At an early age she falls out of the nest while her parents are off hunting, is rescued by a busybody who goes around all day rescuing things that don’t want to be rescued, and is handed off to and brought up in a family whose strict religious beliefs require them to clip her wings as soon as she tentatively begins to flutter a few feet off the ground. She seems puzzled over the loss at first but gets over it soon enough, they think; fits in well with the other youngsters in the family; is reasonably cheerful and does what she’s told as often as any other child. Her foster parents are distressed only by the fact that, as she grows, most of her friends come from families without the same moral scruples as their own and spend half their time aloft, improperly supervised. They express their dismay over the company she keeps in increasingly severe tones until one day—heaving aside the heavy coat that covers her useless appendages—their fosterling stares them down with a keen, bright eye and begins to sing a wild, incomprehensible song. Her disreputable friends, thus summoned, come to sit on the windowsill in a row and sing along, their song growing higher and more piercing until the window glass shatters and they swoop in and join forces to carry her off in their talons. Does her foster family ever see her again? In some versions of the story, yes; and in other versions, no.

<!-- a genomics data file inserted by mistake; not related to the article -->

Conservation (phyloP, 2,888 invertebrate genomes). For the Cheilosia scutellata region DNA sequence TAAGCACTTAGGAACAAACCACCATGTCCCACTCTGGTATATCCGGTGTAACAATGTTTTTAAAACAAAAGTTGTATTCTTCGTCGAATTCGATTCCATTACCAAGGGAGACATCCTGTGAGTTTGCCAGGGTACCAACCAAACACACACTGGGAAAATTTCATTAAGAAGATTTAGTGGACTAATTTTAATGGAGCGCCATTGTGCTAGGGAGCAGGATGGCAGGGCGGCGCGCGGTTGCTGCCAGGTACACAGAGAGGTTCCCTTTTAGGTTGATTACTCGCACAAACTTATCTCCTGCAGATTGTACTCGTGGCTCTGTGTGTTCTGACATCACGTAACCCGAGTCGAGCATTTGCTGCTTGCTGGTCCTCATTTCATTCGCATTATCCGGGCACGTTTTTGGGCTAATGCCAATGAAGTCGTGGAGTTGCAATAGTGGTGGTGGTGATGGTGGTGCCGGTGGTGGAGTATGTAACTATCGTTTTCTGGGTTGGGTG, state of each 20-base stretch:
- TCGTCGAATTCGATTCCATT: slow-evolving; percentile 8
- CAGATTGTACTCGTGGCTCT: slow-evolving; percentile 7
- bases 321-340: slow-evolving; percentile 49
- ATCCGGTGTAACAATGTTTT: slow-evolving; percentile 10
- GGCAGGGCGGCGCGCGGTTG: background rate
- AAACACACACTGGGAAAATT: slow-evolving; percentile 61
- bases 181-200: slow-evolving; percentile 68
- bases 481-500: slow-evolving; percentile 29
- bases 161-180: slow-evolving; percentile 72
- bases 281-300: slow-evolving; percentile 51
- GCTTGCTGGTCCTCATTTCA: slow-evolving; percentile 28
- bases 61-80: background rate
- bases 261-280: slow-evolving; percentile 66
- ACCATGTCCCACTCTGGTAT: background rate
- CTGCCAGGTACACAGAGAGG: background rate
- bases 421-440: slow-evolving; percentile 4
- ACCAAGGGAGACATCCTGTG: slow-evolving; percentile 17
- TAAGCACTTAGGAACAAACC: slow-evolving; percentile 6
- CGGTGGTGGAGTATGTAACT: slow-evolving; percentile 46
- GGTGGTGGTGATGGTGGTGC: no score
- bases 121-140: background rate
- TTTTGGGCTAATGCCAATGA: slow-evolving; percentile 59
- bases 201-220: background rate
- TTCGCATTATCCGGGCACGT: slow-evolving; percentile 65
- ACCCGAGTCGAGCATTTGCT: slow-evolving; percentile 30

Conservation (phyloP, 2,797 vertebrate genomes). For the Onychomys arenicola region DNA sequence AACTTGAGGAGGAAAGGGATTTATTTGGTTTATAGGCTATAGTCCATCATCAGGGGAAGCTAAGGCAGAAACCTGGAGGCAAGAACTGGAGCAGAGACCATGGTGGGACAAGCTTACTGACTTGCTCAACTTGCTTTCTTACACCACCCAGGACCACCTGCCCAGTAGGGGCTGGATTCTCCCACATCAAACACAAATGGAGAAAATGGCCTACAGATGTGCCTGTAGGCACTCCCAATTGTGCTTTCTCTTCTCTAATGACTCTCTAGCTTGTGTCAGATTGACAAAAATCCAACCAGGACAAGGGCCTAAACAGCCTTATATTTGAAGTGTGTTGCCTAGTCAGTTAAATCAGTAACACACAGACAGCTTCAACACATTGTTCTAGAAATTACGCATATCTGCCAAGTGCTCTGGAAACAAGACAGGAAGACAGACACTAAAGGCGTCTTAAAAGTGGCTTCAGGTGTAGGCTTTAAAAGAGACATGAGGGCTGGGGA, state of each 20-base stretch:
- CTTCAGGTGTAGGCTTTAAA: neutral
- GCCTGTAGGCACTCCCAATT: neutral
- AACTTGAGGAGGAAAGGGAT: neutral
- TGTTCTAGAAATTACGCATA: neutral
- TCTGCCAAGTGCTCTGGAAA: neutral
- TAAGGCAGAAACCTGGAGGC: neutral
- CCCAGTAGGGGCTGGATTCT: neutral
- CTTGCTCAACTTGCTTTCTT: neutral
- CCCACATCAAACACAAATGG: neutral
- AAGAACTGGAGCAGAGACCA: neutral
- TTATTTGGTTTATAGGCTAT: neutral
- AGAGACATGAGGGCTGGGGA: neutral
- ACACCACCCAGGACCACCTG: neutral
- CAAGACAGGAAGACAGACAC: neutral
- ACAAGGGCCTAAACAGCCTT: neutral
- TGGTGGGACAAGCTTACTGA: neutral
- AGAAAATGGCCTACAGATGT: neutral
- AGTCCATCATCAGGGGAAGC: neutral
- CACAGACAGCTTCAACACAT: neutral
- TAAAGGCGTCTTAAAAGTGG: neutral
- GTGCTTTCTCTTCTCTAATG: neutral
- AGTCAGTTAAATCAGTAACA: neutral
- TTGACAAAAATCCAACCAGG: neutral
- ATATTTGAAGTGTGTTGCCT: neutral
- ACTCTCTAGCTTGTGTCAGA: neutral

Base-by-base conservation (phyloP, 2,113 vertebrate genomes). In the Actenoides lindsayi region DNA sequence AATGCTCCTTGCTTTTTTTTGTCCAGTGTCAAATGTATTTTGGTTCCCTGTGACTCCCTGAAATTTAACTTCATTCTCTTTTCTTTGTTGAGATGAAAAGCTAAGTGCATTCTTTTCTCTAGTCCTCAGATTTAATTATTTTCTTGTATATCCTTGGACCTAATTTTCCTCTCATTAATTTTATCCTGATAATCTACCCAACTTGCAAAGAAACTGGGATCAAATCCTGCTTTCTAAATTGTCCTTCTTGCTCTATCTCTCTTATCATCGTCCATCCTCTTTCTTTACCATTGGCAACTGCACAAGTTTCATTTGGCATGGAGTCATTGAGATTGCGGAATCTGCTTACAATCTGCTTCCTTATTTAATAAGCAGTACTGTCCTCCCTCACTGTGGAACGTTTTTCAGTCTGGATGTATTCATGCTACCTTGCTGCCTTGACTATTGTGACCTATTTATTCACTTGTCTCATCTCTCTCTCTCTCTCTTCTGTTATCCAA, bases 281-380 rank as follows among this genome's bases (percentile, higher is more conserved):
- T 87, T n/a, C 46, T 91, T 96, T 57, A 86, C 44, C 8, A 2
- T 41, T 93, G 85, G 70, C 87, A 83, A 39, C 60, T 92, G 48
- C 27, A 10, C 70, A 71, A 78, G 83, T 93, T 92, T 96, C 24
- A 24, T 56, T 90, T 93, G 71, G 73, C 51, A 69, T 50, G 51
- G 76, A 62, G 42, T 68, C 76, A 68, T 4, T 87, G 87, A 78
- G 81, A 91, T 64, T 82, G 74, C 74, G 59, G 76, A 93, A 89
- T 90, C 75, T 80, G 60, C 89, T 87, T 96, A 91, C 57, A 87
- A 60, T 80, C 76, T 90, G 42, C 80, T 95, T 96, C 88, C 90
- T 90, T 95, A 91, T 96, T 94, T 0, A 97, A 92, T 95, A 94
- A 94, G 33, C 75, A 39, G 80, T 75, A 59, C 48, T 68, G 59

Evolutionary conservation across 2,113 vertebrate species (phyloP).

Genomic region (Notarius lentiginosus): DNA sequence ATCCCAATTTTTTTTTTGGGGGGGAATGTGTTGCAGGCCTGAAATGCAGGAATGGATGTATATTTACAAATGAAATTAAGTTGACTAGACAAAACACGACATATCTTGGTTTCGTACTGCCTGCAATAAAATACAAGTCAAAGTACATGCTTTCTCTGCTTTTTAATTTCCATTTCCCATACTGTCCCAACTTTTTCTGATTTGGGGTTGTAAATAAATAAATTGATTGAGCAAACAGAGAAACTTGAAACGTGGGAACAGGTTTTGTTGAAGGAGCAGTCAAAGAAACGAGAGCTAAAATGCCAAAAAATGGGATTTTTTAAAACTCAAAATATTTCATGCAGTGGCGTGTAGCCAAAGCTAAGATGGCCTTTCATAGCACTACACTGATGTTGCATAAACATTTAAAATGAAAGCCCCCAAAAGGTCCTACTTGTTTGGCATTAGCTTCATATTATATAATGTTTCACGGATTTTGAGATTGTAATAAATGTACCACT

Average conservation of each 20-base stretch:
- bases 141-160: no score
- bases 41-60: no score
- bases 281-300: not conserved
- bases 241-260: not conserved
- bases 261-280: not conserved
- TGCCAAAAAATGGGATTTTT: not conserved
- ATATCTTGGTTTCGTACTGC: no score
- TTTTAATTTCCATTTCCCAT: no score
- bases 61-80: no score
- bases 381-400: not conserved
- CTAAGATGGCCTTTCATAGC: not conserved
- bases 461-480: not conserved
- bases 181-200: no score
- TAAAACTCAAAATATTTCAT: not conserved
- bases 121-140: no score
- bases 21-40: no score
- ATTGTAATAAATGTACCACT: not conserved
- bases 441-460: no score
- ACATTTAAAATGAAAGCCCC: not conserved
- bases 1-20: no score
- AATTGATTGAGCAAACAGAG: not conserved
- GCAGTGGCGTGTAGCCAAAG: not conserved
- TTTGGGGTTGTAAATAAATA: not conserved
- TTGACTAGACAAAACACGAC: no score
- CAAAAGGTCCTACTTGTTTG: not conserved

her eyes whether it’s smoke or fog